There are probably three reasons for the recurrence of cancer after surgery. First, there are a large number of residual cancer cells and incomplete treatment. Second, the patient's immunity is low after trauma such as surgery, radiotherapy, and chemotherapy. This is a good thing for the cancer cells to come back. Patients have susceptibility to certain cancers, including genetic factors and external stimulation.
There are many things to do to avoid cancer recurrence after surgery, but standardized treatment is the most important measure! So, how to treat colon cancer after surgery?
The postoperative treatment plan for colon cancer is mainly formulated based on TNM staging, which is somewhat different from the treatment plan for mid- and low-lying rectal cancer that is less than 12 cm from the anal opening.
After standardized surgical resection of stage I colon and rectal cancer, the 5-year survival rate can reach more than 90%, and no adjuvant treatment is required after surgery. If chemotherapy is given in an "intensive" or "consolidating" manner, it will generally not be beneficial to survival time but will increase unnecessary damage.
Postoperative adjuvant treatment for stage II and III colon and rectal cancer is generally "platinum agent" and "fluorouracil" alone or combined with chemotherapy. It is not recommended to use a certain "Tecan", a certain "Gio", targeted drugs, Anti-angiogenic drugs, immune preparations, etc. These drugs are mostly used for metastatic colorectal cancer or recurrence of colorectal cancer.
Whether adjuvant chemotherapy is needed after stage II colon cancer surgery is a bit more complicated. First, microsatellite instability needs to be detected. If the expression is high, chemotherapy will not be needed after surgery. If the expression is low, it still needs to be checked to see if there are any high-risk factors for recurrence. If the tumor has high-risk factors for recurrence, chemotherapy will be required after surgery. If the risk of recurrence is low, observation and chemotherapy can be performed. So, what are the high-risk factors for recurrence?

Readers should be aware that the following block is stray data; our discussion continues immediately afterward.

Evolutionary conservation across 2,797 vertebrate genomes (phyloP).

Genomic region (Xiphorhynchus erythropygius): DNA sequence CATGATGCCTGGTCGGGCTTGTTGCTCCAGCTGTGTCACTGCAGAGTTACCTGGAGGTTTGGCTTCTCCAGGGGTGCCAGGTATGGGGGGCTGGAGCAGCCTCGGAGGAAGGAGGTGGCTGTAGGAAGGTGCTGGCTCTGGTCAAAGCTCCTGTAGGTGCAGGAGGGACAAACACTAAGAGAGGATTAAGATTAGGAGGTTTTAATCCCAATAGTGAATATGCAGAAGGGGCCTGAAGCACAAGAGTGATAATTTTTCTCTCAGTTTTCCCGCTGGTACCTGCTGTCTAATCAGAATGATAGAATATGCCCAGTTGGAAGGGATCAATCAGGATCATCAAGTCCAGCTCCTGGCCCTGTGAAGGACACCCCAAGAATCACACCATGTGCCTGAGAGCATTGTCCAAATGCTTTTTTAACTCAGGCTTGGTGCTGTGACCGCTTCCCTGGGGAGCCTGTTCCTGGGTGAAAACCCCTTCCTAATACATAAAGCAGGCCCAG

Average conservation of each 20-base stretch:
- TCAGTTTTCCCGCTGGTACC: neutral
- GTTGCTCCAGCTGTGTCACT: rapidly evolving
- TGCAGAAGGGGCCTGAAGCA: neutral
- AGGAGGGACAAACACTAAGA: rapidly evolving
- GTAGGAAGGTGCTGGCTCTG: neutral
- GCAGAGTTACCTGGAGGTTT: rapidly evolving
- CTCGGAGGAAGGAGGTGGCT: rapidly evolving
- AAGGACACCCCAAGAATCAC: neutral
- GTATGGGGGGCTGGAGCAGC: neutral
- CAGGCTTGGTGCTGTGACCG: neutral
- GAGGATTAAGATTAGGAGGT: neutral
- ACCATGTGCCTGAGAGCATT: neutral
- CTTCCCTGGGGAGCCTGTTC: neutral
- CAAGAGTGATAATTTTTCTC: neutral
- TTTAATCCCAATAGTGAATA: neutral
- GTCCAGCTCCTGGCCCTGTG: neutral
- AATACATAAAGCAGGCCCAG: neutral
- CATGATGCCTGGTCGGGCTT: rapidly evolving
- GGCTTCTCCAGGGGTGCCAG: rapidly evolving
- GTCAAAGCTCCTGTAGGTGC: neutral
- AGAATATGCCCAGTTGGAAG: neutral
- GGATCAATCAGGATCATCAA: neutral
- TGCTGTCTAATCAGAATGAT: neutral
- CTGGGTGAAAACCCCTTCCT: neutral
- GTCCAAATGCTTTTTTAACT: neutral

Poorly differentiated or undifferentiated adenocarcinoma with low expression of microsatellite instability.The primary tumor penetrates the intestinal wall and serosa layer, which is T4.Invasion of blood vessels and lymphatic vessels, or invasion of nerves.There was intestinal obstruction or intestinal perforation before surgery.The number of lymph nodes detected in postoperative pathological specimens was less than 12, and the staging could not be comprehensively and accurately assessed.The intestinal resection margin is positive or cannot be determined.
Stage IV colon cancer is also metastatic colon cancer. Regardless of preoperative conversion therapy or postoperative adjuvant therapy, as well as tumor recurrence, the treatment drugs will be "richer".
①Chemotherapy is based on three types of drugs: "platinum agent", "fluorouracil" and "tecan", which are combined into different treatment plans. ②Does KRAS, NRAS, and BRAF V600E need to be tested for mutations before targeted therapy? Effective if used in wild type. ③ "Bevac" anti-angiogenic drugs need to be used in combination with chemotherapy. ④ If microsatellite instability is highly expressed, immunotherapy may be considered.